Craig Collins, JP Morgan
When I interviewed Craig Collins, he was Vice President, Principal Finance at JP Morgan Securities in London. I was visiting London and called Craig because he is my cousin and I had not seen him for many years.
I had no intention of interviewing him until, in speaking about my business and the research for this book, he expressed how often he relies on intuition in everyday dealings at JP Morgan.
As an investment banker, his role involves looking beyond the analysis finding new investment opportunities for the global bank. Craig’s professional training is in accountancy, which relies heavily on logical analysis. His career change enabled him to allow his intuition to become a more active force. He recognises that intuition is an invaluable ally in filtering information and determining priorities in business decisions. Craig met with me in his office in London’s financial district in a multilevel skyscraper which houses the Banks head office. It was unusual to see my cousin in this sombre environment where he obviously had made his mark. Craig related a situation he had recently experienced when logical thinking over-rode his intuition.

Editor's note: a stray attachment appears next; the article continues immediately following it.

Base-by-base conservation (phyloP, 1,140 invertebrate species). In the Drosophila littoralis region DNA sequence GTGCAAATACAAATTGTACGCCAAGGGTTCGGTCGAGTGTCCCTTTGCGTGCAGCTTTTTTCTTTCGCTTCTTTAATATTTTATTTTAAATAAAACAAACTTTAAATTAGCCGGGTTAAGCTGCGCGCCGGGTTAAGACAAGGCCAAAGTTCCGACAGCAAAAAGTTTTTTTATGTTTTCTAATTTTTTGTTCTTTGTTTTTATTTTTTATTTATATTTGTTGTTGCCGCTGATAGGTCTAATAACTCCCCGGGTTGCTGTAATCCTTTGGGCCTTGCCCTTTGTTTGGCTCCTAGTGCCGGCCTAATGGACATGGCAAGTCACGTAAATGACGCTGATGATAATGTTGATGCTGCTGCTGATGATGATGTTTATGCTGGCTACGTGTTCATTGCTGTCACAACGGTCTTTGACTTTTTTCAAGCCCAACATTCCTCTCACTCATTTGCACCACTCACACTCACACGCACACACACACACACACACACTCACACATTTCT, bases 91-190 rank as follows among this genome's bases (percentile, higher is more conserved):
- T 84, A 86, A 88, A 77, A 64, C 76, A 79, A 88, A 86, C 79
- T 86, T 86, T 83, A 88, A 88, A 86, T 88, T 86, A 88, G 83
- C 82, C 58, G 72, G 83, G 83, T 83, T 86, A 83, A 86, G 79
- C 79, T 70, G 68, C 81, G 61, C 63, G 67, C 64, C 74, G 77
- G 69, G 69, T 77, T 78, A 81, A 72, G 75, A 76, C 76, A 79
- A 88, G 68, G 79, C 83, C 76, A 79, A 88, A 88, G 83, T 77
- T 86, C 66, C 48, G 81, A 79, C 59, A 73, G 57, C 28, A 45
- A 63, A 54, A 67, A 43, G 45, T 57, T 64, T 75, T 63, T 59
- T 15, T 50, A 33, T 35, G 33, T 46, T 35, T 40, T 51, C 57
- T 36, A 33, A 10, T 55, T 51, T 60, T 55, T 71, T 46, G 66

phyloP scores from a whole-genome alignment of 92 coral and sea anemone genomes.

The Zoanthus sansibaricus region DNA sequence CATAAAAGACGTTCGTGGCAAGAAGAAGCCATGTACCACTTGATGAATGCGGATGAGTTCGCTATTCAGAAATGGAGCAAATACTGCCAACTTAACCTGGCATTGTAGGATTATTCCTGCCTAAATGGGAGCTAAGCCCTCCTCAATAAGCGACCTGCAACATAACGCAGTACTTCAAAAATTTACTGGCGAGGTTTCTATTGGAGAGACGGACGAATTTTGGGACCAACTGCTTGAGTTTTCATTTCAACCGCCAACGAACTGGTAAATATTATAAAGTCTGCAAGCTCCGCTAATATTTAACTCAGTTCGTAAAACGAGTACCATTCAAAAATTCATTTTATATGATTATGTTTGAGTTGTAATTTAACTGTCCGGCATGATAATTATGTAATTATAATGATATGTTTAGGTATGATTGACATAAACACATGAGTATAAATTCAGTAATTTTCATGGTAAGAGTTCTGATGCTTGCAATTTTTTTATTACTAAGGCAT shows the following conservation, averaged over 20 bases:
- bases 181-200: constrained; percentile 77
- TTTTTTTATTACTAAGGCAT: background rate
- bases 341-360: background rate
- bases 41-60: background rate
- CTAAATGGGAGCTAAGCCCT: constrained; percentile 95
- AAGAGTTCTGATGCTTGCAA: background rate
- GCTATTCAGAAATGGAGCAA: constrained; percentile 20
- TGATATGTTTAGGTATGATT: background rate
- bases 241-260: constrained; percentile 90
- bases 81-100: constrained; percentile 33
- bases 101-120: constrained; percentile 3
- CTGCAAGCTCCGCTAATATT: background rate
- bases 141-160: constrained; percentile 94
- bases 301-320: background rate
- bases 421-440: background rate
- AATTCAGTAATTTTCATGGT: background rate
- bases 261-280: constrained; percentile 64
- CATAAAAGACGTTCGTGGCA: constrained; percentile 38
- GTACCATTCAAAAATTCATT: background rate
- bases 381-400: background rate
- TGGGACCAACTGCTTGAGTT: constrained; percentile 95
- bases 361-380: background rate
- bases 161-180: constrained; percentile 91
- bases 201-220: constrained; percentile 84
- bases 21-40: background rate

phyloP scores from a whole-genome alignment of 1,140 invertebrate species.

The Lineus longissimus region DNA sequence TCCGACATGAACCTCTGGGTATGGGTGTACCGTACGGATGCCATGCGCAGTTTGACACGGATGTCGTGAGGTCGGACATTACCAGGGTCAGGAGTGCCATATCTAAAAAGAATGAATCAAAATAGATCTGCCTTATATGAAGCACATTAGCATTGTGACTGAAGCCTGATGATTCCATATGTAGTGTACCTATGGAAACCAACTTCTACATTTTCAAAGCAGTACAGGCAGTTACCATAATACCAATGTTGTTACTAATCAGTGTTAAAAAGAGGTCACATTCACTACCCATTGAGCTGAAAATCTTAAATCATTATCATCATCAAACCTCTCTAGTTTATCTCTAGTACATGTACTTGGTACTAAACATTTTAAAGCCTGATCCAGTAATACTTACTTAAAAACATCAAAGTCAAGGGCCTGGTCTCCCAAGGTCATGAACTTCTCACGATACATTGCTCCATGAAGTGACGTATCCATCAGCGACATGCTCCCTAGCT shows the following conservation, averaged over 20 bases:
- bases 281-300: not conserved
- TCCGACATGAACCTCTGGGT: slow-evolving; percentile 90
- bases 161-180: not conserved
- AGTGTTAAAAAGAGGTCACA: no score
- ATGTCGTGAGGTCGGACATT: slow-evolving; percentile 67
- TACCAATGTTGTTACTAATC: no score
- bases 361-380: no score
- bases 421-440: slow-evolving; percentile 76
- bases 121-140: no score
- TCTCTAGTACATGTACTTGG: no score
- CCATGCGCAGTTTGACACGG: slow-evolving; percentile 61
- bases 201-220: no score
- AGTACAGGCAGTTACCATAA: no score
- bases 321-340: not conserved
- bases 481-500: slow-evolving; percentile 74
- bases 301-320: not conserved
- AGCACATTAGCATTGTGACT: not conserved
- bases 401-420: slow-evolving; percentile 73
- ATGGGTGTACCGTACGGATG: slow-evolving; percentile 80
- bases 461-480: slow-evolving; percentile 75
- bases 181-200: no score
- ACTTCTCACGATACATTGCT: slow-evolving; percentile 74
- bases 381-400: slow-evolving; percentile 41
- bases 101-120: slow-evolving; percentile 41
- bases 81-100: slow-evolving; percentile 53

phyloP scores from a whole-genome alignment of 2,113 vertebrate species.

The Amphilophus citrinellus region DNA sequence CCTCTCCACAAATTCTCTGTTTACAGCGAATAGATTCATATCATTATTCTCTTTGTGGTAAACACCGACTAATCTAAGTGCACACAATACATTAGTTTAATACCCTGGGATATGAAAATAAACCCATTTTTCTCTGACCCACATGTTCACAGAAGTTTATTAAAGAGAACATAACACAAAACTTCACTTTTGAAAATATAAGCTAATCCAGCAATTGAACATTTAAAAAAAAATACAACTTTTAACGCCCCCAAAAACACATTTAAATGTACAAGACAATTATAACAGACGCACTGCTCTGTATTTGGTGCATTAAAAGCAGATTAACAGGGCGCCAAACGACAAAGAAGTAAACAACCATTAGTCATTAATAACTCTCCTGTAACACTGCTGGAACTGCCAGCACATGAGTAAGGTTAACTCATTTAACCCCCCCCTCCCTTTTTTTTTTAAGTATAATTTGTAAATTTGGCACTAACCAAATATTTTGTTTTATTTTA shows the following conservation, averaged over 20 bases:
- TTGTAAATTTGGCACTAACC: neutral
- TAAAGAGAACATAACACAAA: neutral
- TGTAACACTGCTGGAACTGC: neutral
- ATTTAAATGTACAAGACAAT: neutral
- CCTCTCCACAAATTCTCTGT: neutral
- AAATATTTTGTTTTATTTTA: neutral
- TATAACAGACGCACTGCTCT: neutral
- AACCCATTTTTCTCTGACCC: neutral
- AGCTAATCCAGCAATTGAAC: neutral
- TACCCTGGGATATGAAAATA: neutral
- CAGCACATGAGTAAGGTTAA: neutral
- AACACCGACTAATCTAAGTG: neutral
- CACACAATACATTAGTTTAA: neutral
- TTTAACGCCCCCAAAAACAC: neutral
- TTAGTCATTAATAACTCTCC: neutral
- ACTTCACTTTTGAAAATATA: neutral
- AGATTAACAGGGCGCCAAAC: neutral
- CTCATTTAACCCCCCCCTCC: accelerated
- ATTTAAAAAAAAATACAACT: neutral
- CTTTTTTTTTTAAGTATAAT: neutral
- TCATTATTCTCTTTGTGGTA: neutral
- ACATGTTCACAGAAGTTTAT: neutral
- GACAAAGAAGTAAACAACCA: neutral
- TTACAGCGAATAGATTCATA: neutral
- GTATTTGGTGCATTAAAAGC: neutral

I find that the really important decisions I tend to use intuition for.
There are some cases where I get feelings, and I am not always able to articulate why I am chasing a particular deal, for example, in business development.
In a recent competitive bid for a new business opportunity. Craig’s intuition helped to determine the correct price to offer for the business. The group did not agree and bid a different price, subsequently losing a two-to-three billion Euro deal for the bank.
If they had followed Craig’s intuition, a different outcome was assured.
I asked him what happens when he has ignored his intuition.
It’s has turned around and bit me!
The feeling you have talked about, is it a gut feeling?
How does it work for you? (is it physical or)
It is very quick for me. It is almost instantaneous. Within a second of seeing the facts, it is an ability to map it all together.
J.P. Morgan, the founder of the investment group was known for playing Solitaire prior to making an important decision, distracting his logical mind and allowing his intuition to come into play.